Latest update March 23rd, 2023 12:59 AM
Nov 20, 2010 News
… raise pickets against the return of Evan Persaud
Students at the University of Guyana yesterday chose to speak out in protest against the powers-that-be.
Yesterday morning several students gathered in front of the Education Lecture Theatre (ELT) with their placards and staged what was described as a peaceful protest. Chief among their issues was the Evan Persaud debacle.
Accused of acting in a manner ‘unbecoming of a lecturer’, Persaud was allegedly verbally abusive to his students, used profanities and sexual innuendos during classes and was even accused of violating the integrity of the University’s programme by holding his course examinations outside of the University grounds and the controls therein.
Representing the University of Guyana Students Society (UGSS) in the protest line was Ganesh Mahipaul, Secretary of the UGSS. Mahipaul said that the higher echelons of the administration were gathered in the ELT for their Annual Business Meeting and that they were going to put aside the standing orders of business temporarily during that meeting to address the Evan Persuad issue.
Mahipaul, who is one of the almost 30 complainants in the case against Evan Persaud, said that he wants Persaud gone, and in ordinary circumstances the lecturer would have been sacked a long time ago but for his political connections.
Earlier this year, there were insinuations that the original investigations were not as objective as they should have been because Persaud and the persons tasked with investigating the charges were political affiliates.
Mahipaul added that the only way to guarantee that the matter is settled fairly and swiftly is to have an independent probe conducted. He stressed that the team undertaking that probe needs to be not only competent, but completely objective or there will be no justice in the matter.
Former President of the UGSS, Sherod Duncan, said of the Evan Persaud case, that it has been dragging on for almost two years now.
“Perhaps it might have been better to send this case through the courts. We know how slow the courts in Guyana are, but even they would have been faster than this.”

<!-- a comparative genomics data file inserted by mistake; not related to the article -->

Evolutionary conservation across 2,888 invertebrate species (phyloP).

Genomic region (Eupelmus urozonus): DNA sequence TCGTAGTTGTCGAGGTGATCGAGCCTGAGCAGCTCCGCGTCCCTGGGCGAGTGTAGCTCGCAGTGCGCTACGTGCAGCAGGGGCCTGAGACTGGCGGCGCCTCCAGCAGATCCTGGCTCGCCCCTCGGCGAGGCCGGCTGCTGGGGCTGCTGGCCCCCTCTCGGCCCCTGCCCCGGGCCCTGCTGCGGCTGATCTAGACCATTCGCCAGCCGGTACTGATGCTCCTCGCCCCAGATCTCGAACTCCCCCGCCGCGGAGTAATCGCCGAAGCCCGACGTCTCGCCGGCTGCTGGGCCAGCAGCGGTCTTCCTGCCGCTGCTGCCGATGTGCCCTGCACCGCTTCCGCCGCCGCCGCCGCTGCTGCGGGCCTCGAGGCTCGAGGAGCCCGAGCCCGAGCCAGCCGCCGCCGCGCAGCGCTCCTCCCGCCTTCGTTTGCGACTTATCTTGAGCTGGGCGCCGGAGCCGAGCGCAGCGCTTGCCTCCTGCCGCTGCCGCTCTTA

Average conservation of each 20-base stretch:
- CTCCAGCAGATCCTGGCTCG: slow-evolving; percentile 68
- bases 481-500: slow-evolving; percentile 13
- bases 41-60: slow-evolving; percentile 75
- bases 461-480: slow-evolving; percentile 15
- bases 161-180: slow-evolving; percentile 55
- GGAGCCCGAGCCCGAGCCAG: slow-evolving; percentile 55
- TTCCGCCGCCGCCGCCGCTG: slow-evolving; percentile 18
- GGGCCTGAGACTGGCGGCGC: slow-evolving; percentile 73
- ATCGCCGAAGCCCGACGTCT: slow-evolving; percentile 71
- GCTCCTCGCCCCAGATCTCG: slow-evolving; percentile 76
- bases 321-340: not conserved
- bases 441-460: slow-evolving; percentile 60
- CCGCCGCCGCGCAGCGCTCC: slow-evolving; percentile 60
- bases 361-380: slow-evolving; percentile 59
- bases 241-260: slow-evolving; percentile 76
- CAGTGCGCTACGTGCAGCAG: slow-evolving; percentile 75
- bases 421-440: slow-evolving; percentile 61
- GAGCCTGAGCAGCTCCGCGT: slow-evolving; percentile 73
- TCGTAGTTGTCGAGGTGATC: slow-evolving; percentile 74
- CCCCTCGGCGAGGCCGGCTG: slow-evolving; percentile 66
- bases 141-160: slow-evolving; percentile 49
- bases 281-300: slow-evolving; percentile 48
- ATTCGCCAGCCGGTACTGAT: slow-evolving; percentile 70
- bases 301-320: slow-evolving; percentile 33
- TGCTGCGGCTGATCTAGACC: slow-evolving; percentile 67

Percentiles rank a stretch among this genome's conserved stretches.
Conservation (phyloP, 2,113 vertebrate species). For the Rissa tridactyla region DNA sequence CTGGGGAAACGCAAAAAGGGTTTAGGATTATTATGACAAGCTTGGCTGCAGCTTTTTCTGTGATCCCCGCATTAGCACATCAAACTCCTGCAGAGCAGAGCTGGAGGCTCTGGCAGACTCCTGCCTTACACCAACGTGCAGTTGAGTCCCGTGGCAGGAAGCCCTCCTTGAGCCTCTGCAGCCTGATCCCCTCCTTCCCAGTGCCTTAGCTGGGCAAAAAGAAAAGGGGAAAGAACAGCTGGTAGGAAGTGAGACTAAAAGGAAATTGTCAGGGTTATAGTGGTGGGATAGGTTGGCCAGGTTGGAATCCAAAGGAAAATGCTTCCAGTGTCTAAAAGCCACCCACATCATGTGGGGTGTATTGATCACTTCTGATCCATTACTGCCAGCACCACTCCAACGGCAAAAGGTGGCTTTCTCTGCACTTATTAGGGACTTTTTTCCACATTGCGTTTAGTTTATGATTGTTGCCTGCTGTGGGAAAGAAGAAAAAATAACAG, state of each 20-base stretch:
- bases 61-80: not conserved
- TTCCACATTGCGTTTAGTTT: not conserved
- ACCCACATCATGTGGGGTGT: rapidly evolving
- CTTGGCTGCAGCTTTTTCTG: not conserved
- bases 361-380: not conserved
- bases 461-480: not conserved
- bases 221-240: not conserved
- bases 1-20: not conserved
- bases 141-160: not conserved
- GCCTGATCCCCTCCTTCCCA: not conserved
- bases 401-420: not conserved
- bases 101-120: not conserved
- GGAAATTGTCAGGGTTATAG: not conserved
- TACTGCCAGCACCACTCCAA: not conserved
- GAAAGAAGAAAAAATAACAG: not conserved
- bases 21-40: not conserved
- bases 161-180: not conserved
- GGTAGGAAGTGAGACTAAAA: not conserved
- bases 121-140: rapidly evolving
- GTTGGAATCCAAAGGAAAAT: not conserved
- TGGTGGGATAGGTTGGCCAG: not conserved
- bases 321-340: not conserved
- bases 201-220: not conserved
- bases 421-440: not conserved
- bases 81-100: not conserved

It was pointed out that while this matter has been pending for all this time, Persaud has not been teaching but his salary is being paid.
Meanwhile there are students who face being expelled after almost an entire semester at the University because they have been unable to secure a loan for their programme. Gathered in the protest line were a number of those who were reading for a degree in Pharmacy.
Theirs was the other issue that the students were protesting.
The students said that under the Faculty of Health Sciences, students studying Medicine, Dentistry and Medical Technology can access loans, in some cases up to $500,000 per year, yet the students studying Pharmacy and Optometry cannot. Those students are expected to ante up $277,000 every year to pay their own tuition.
And according to University policy, if a student’s fees are not paid (whether loan or cash) by a certain date, that student will not be allowed to write final examinations or remain at the University. That date was yesterday.
The protestors did highlight that the University Administration has tried to secure loans for the students in these programmes. Mahipaul noted that the administration, in the person of the Registrar, Vincent Alexander, has been in communication with the Ministry about the need to provide loans but the officials at the Ministry have thus far, not responded to the University’s requests.
Mahipaul said on the matter, “The government and the administration are playing at politics but that is not fair to the students who are caught in the middle. Education is a right and not a privilege.”
According to the students, there were a number of issues that needed to be addressed but they felt that these two were the most pressing at the time.
The conditions of the classrooms, and washroom facilities, the lack of up to date and relevant information in the University library, the lack of multimedia presentation resources for very large classes and the shortage of lecturers are just a few of the other problems that students want to see dealt with, but for now the matters surrounding Evan Persuad and loans for students in the Pharmacy programmes are paramount.
Among those present in the protest line and lending his support to the students was Peter Ramsaroop who bemoaned the conditions of the country’s only University.
He said that standards at the University are deplorable both locally and regionally. He also said that if the country wanted to see development there needed to be greater investment in education.
Mahipaul was keen on the need for students to be agents of change, “In the same manner that the students are critical of the administration they must also be critical of themselves.”
Mahipaul pointed out that unlike more vociferous student populations around the world, the students at the University of Guyana are just as responsible for the way that things are as the Government or Administration.
Students need to stand up and speak out against the conditions that they are being forced to endure as they seek to gain an education otherwise they cannot expect anything to change.
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